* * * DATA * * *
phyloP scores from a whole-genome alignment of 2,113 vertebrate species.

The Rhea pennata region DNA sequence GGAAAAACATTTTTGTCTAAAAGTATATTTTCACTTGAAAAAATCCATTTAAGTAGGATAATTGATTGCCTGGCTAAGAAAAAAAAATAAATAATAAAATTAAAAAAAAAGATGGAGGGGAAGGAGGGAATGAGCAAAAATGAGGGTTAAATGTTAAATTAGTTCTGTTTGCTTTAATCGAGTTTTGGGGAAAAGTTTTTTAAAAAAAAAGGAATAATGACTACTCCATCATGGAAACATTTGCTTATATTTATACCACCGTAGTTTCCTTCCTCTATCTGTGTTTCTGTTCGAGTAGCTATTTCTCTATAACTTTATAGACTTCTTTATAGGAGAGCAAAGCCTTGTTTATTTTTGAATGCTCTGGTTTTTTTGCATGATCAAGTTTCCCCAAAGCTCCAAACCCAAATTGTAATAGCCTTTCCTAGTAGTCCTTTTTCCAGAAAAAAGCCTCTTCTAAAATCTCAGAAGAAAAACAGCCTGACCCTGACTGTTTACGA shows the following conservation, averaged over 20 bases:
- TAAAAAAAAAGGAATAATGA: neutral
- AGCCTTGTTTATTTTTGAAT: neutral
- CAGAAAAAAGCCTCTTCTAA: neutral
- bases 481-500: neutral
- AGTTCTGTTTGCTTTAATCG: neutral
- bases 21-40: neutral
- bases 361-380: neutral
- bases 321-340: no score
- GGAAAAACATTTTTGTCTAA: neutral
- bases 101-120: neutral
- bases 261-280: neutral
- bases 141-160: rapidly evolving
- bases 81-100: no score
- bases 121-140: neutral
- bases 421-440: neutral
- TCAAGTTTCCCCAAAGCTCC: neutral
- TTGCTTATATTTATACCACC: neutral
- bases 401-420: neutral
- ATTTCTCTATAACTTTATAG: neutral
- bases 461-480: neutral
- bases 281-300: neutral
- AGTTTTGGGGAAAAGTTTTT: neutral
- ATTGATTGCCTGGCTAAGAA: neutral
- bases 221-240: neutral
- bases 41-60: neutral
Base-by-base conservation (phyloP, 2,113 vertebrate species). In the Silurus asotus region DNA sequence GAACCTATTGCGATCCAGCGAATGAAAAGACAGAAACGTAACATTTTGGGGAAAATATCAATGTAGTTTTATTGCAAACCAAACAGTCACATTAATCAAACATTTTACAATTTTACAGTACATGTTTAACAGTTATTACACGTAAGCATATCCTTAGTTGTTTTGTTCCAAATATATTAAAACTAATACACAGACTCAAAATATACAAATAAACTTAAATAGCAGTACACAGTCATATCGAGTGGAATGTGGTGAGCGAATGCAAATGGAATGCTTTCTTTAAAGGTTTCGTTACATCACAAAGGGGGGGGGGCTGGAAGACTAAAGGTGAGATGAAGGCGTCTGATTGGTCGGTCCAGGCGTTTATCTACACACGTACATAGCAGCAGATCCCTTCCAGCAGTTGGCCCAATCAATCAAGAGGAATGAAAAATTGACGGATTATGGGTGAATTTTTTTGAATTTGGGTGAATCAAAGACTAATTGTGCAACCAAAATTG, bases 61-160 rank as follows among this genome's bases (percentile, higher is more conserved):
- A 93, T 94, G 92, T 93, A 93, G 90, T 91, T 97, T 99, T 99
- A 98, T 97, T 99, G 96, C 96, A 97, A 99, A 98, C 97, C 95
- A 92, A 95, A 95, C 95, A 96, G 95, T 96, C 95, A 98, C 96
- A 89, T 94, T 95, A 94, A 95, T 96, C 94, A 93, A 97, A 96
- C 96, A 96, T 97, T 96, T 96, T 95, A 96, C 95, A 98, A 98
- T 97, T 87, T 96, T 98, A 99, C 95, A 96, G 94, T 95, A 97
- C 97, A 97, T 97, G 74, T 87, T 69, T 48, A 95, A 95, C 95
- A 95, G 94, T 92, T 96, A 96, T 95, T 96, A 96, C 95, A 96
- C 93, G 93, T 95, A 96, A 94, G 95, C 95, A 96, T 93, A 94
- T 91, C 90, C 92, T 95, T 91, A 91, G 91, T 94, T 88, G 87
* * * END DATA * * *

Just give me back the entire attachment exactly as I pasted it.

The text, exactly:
phyloP scores from a whole-genome alignment of 2,113 vertebrate species.

The Rhea pennata region DNA sequence GGAAAAACATTTTTGTCTAAAAGTATATTTTCACTTGAAAAAATCCATTTAAGTAGGATAATTGATTGCCTGGCTAAGAAAAAAAAATAAATAATAAAATTAAAAAAAAAGATGGAGGGGAAGGAGGGAATGAGCAAAAATGAGGGTTAAATGTTAAATTAGTTCTGTTTGCTTTAATCGAGTTTTGGGGAAAAGTTTTTTAAAAAAAAAGGAATAATGACTACTCCATCATGGAAACATTTGCTTATATTTATACCACCGTAGTTTCCTTCCTCTATCTGTGTTTCTGTTCGAGTAGCTATTTCTCTATAACTTTATAGACTTCTTTATAGGAGAGCAAAGCCTTGTTTATTTTTGAATGCTCTGGTTTTTTTGCATGATCAAGTTTCCCCAAAGCTCCAAACCCAAATTGTAATAGCCTTTCCTAGTAGTCCTTTTTCCAGAAAAAAGCCTCTTCTAAAATCTCAGAAGAAAAACAGCCTGACCCTGACTGTTTACGA shows the following conservation, averaged over 20 bases:
- TAAAAAAAAAGGAATAATGA: neutral
- AGCCTTGTTTATTTTTGAAT: neutral
- CAGAAAAAAGCCTCTTCTAA: neutral
- bases 481-500: neutral
- AGTTCTGTTTGCTTTAATCG: neutral
- bases 21-40: neutral
- bases 361-380: neutral
- bases 321-340: no score
- GGAAAAACATTTTTGTCTAA: neutral
- bases 101-120: neutral
- bases 261-280: neutral
- bases 141-160: rapidly evolving
- bases 81-100: no score
- bases 121-140: neutral
- bases 421-440: neutral
- TCAAGTTTCCCCAAAGCTCC: neutral
- TTGCTTATATTTATACCACC: neutral
- bases 401-420: neutral
- ATTTCTCTATAACTTTATAG: neutral
- bases 461-480: neutral
- bases 281-300: neutral
- AGTTTTGGGGAAAAGTTTTT: neutral
- ATTGATTGCCTGGCTAAGAA: neutral
- bases 221-240: neutral
- bases 41-60: neutral
Base-by-base conservation (phyloP, 2,113 vertebrate species). In the Silurus asotus region DNA sequence GAACCTATTGCGATCCAGCGAATGAAAAGACAGAAACGTAACATTTTGGGGAAAATATCAATGTAGTTTTATTGCAAACCAAACAGTCACATTAATCAAACATTTTACAATTTTACAGTACATGTTTAACAGTTATTACACGTAAGCATATCCTTAGTTGTTTTGTTCCAAATATATTAAAACTAATACACAGACTCAAAATATACAAATAAACTTAAATAGCAGTACACAGTCATATCGAGTGGAATGTGGTGAGCGAATGCAAATGGAATGCTTTCTTTAAAGGTTTCGTTACATCACAAAGGGGGGGGGGCTGGAAGACTAAAGGTGAGATGAAGGCGTCTGATTGGTCGGTCCAGGCGTTTATCTACACACGTACATAGCAGCAGATCCCTTCCAGCAGTTGGCCCAATCAATCAAGAGGAATGAAAAATTGACGGATTATGGGTGAATTTTTTTGAATTTGGGTGAATCAAAGACTAATTGTGCAACCAAAATTG, bases 61-160 rank as follows among this genome's bases (percentile, higher is more conserved):
- A 93, T 94, G 92, T 93, A 93, G 90, T 91, T 97, T 99, T 99
- A 98, T 97, T 99, G 96, C 96, A 97, A 99, A 98, C 97, C 95
- A 92, A 95, A 95, C 95, A 96, G 95, T 96, C 95, A 98, C 96
- A 89, T 94, T 95, A 94, A 95, T 96, C 94, A 93, A 97, A 96
- C 96, A 96, T 97, T 96, T 96, T 95, A 96, C 95, A 98, A 98
- T 97, T 87, T 96, T 98, A 99, C 95, A 96, G 94, T 95, A 97
- C 97, A 97, T 97, G 74, T 87, T 69, T 48, A 95, A 95, C 95
- A 95, G 94, T 92, T 96, A 96, T 95, T 96, A 96, C 95, A 96
- C 93, G 93, T 95, A 96, A 94, G 95, C 95, A 96, T 93, A 94
- T 91, C 90, C 92, T 95, T 91, A 91, G 91, T 94, T 88, G 87